Kim Cramer Larsson
Areas covered in this webinar by Saxo Bank technical analyst Kim Cramer Larsson include EURUSD, USDJPY, GBPUSD, EURGBP, gold, silver, S&P 500, the Nasdaq, the Dax, the FTSE and the Dow Jones.
Article / 11 August 2015 at 11:53 GMT

Oil under pressure as China devalues

Head of Commodity Strategy / Saxo Bank
  • Commodities will be further hit by China devaluation
  • A weaker CNY makes commodity imports more expensive
  • Increased Opec production adds to pressure on commodities 

By Ole Hansen 

Commodities, currently reeling from oversupply and signs of slowing demand from China, received another knock today. 

The People's Bank of China's surprise decision to devalue the RMB by 1.9% has increased the focus on the global "currency war". China-dependent commodities, especially crude oil and industrial metals, are suffering as more expensive imports could reduce demand even further. 

The dollar initially strengthened on the news and this provided commodities with support, but as the news sank in people began contemplating whether it could further reduce the need for higher US rates.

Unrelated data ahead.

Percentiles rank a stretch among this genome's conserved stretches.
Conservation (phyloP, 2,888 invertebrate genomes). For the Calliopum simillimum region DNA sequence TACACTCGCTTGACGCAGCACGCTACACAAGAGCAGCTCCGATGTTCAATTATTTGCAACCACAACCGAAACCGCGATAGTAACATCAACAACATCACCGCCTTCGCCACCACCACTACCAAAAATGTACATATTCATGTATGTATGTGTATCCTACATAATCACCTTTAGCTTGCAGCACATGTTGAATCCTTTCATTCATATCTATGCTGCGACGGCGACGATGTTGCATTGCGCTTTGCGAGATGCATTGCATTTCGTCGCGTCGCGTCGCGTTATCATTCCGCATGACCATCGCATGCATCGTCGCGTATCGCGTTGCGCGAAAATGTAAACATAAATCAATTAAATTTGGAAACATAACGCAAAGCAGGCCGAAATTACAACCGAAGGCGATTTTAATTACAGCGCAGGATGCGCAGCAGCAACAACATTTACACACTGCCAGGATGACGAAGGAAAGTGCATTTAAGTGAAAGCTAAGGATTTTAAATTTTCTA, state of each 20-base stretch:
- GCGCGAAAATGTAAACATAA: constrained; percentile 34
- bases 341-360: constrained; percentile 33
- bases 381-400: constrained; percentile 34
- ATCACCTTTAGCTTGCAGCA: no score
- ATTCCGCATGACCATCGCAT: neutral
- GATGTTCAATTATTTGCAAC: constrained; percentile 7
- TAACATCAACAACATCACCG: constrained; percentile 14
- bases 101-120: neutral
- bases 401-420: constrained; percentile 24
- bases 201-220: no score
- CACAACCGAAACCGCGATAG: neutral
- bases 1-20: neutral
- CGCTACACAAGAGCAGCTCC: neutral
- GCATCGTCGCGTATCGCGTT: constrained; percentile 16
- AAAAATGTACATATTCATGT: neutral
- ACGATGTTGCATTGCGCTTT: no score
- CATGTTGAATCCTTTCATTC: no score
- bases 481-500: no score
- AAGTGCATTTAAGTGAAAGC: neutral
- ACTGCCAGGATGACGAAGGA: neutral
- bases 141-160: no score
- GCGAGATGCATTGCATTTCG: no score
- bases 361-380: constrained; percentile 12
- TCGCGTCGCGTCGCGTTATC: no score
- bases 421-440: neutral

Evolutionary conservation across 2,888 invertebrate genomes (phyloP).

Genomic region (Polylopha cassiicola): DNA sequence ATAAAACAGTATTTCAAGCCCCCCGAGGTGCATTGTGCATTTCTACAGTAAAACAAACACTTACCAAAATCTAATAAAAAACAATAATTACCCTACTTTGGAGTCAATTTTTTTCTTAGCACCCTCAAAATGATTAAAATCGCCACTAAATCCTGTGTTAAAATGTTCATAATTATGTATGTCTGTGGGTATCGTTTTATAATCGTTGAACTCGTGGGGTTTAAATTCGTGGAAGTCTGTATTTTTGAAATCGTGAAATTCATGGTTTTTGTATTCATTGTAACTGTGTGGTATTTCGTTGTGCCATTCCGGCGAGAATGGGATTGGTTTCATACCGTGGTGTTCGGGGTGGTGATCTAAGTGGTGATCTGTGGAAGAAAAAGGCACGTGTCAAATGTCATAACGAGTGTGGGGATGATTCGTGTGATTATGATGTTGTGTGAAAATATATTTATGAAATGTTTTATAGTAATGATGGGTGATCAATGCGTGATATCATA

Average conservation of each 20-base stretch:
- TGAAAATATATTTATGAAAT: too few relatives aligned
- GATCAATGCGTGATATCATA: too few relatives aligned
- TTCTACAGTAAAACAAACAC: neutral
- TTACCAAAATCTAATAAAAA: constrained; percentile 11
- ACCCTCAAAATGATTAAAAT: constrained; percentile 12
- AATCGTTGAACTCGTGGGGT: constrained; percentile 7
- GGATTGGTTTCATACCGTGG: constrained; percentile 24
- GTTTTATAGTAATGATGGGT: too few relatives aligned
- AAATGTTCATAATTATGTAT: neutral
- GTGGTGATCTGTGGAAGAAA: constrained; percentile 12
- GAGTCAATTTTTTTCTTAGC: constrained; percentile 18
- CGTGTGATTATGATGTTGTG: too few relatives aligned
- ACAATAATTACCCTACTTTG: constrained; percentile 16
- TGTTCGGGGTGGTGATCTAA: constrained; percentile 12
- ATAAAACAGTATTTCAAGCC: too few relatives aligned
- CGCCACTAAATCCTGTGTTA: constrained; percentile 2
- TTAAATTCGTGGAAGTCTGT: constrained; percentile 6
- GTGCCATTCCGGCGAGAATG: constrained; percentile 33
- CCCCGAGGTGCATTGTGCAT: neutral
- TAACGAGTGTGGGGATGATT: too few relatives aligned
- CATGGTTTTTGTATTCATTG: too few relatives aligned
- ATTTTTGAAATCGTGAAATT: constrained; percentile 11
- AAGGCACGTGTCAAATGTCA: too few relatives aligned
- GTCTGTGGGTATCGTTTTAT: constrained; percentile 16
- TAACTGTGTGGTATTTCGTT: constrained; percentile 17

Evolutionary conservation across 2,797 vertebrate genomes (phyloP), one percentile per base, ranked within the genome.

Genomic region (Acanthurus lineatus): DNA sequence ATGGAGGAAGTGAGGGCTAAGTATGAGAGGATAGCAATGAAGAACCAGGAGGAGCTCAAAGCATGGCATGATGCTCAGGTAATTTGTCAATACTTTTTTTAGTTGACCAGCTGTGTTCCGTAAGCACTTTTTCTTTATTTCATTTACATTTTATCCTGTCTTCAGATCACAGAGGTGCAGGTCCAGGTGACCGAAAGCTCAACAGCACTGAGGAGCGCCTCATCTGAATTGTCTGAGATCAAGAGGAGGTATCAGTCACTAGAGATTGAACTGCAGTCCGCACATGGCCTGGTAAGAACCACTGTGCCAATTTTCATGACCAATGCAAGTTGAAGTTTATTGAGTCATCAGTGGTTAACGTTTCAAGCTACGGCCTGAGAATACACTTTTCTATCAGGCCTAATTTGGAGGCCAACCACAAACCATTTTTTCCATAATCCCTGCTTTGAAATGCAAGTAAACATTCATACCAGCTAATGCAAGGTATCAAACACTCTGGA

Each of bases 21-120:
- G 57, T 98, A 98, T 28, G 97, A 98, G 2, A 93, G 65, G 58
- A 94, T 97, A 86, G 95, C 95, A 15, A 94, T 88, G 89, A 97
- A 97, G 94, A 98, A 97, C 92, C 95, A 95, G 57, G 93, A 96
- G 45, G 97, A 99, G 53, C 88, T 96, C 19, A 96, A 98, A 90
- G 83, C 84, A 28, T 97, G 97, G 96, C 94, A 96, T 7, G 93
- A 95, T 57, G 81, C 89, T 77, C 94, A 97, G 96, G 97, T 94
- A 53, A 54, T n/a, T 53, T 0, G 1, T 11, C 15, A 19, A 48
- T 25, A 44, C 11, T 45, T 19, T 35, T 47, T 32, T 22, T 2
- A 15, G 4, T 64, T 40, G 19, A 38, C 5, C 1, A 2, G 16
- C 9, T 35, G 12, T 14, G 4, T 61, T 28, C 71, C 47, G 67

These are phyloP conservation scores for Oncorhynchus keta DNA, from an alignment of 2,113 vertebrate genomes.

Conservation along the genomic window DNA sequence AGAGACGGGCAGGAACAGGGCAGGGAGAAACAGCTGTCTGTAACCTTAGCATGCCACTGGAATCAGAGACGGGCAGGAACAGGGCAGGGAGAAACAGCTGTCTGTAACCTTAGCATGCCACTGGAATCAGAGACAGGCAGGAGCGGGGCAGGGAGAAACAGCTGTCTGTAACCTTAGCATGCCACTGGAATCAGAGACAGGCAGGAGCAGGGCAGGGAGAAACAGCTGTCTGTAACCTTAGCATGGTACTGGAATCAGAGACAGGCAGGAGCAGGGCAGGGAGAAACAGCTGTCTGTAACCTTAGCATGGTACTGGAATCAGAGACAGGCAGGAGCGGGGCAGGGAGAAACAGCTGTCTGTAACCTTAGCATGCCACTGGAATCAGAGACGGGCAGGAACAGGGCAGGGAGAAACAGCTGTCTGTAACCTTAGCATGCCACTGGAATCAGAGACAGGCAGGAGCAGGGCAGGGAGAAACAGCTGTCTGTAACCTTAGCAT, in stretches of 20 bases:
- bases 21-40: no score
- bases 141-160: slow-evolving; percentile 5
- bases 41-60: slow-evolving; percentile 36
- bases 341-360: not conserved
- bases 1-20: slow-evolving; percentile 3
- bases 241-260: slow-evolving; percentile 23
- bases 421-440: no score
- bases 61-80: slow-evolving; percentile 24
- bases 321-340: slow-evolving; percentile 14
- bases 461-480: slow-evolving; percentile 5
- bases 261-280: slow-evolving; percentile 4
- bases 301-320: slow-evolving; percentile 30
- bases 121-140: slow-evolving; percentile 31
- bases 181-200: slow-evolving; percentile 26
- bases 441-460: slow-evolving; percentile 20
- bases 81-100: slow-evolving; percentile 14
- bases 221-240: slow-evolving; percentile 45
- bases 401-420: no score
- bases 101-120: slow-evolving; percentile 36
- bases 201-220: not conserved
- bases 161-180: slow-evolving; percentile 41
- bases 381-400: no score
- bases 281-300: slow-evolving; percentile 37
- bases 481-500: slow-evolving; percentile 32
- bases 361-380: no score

The deflationary impact of cheaper imports has combined with the potential negative impact on the pace of US job creation. A rising dollar, which has reached a record against a basket of EM currencies, erodes exporting companies' competitiveness.

With this in mind commodities made a quick turnaround with crude oil and HG copper once again challenging the recent lows. 

WTI crude oil (CLU5: $44.3-1.5% at 12:55 CET)
WTI Crude oil
Source: Saxo Bank 

HG Copper (HGU5: 234.4 -2.3% at 12:55 CET)
HG Copper
 Source: Saxo Bank 

The raised level of uncertainty the Chinese decision has created have general led to a risk off move across asset classes with movements currently going against the prevailing trend. Bond yields and stocks are lower while precious metals have received a boost with funds holding a near record short position have been scaling back exposure.
Spot gold: $1,112 +0.7% at 12:55 CET
Spot Gold
Source: Saxo Bank

Not helping oil markets today has been the news that Opec production reached a 3-year high last month. The increase in output to 31.5 million, well above its stated 30 mn barrel/day target, was triggered by Iraq and especially Iran where production was increased to the most since 2012. 

Iranian oil output is forecast to rise by as much as 1mn 
b/d within one to two years. Photo: iStock

– Edited by Oliver Morrison

Ole Hansen is head of commodities strategy at Saxo Bank


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